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Jody Christopherson

Heartless Bastard

August 21, 2017

Much of the play is like an odd synthesis of 1960’s theatrical satires. There are absurdist shades of Murray Schisgal, Elaine May, and particularly of Jules Feiffer's "Little Murders," laced with Paddy Chayefsky’s lacerating tirades. It eventually becomes clear that it’s meant to be overblown and not at all realistic, and at times is hilarious. A zany Reform rabbi’s irreverent diatribe on faith, and a Darth Vader sight gag are hysterical highlights. Then there’s the girlfriend’s unsettling, casual disclosure that she’s had a double mastectomy. It all recalls the provocatively dark humor of Larry David. [more]

Lou

May 30, 2017

The opening scenes augurs well, hinting at the deeper emotional motivation for Salome’s future behavior, her decision to avoid romantic involvement. As the lights gradually rise to reveal Salome, seated at her desk, her back to the audience, she is described by disembodied voices as a contradictory figure who is loved and respected in equal measure. Then Salome, the product of a respectable, well-to-do upbringing, tells a tale of being duped by the kitchen help when she was a child. The look on Mieko Gavia’s face as Lou Salome after revealing this traumatic event makes it clear that she will never be duped again. Ms. Gavia skillfully portrays Lou Salome as a stalwart anti-romantic who, nevertheless, knows that friendships with the influential males of her time were a necessary evil. [more]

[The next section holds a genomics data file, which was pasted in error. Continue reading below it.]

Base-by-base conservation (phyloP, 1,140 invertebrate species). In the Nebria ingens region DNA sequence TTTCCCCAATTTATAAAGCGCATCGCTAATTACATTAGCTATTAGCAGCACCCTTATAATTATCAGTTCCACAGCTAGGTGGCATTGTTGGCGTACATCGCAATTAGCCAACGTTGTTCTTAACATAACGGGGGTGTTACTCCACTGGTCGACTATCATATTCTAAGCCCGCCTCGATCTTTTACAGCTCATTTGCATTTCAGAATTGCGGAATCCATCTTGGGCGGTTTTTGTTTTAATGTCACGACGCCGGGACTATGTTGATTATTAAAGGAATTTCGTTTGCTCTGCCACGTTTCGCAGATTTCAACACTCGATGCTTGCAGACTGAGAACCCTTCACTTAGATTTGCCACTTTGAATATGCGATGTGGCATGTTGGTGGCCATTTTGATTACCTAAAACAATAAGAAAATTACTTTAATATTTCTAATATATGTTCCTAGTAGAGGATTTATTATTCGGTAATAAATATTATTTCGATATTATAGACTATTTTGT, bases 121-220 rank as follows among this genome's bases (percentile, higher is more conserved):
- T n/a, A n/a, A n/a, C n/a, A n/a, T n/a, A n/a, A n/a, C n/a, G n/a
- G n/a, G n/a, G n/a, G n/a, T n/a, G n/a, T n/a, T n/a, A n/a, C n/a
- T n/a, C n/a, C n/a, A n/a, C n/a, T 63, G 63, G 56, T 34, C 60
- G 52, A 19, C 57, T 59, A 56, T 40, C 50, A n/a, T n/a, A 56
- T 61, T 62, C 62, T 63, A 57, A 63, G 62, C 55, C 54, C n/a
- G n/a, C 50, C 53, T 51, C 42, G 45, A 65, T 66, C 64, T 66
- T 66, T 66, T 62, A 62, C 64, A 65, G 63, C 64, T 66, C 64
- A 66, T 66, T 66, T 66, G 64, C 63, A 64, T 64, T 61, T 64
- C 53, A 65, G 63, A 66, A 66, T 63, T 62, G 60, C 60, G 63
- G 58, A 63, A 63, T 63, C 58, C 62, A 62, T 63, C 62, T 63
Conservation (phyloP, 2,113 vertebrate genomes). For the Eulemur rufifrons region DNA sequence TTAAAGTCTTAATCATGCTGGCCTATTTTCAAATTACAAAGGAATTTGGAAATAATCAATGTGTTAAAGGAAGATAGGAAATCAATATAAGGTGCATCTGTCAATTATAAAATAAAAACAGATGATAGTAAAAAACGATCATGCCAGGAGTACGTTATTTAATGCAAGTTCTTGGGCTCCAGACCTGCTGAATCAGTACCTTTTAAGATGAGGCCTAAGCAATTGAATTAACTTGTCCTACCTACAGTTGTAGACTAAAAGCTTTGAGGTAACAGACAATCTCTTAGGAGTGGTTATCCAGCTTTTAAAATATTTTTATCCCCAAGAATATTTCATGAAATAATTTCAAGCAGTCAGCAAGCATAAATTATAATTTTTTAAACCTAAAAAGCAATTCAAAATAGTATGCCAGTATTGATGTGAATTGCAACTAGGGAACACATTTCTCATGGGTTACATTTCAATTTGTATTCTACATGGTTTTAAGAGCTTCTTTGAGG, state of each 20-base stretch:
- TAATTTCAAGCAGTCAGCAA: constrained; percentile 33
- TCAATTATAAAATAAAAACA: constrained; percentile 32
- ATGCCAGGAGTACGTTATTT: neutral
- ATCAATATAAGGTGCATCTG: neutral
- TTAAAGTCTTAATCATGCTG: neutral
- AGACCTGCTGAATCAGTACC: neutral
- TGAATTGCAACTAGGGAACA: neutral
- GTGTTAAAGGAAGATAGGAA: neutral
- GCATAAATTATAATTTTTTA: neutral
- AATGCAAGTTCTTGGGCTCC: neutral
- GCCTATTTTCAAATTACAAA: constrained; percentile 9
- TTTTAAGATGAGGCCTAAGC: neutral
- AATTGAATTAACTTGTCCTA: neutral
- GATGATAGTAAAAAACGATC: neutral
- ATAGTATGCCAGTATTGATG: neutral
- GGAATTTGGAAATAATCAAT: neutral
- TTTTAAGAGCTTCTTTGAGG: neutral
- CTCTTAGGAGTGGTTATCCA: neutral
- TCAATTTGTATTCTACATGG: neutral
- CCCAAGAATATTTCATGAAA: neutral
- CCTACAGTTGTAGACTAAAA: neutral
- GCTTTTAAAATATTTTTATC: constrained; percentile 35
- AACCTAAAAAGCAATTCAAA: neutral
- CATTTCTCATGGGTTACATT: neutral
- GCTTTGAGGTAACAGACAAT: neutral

Strays

May 12, 2016

"Strays" is a challenge to describe as it is such a mash-up of traditional theatrical conventions that it doesn’t easily fall into any one category. Directed by Cion, Strays moves as through a haze, scenes folding one into the other, transitions covered by bizarre song and dance breaks (revolving around cats), characters speaking on top of each other almost constantly. The scenic design by Kerry Chipman is straight forward and aided largely by a projector, which displays videos by Maia Cruz Palileo throughout the production. The media element adds to the bizarre tone of the show, and though some of the videos played are designed to help advance the plot, others are simply trippy displays of superimposed kitties floating through the air. [more]

Primary

April 12, 2016

Instead of a satirical take as in the film "The Candidate" (1972) or HBO’s television series "Veep," the treatment of the subject here is realistic in the mode of Norman Lear’s 1970’s situation comedies such as Maude. The toll of the campaign on Laura’s good-natured husband Arthur, her troubled nine year-old daughter Sophie and her resourceful young campaign manager Nick are insightfully explored. [more]

R Culture

November 17, 2014

Author Cecilia Copeland definitely has a feminist agenda but the totality of these pieces advance a universal human concern that any rational person would support in principle. That many of them are genuinely entertaining while being provocative is a considerable achievement. The language can be quite strong, and the situations explicit, but they always suit the subject without being gratuitous. Her work stands out for its demanding, blunt, truth telling, in the tradition of Lenny Bruce, which is in sharp contrast to the prevalent bland tone of much of today's political humor. It is definitely in your face. [more]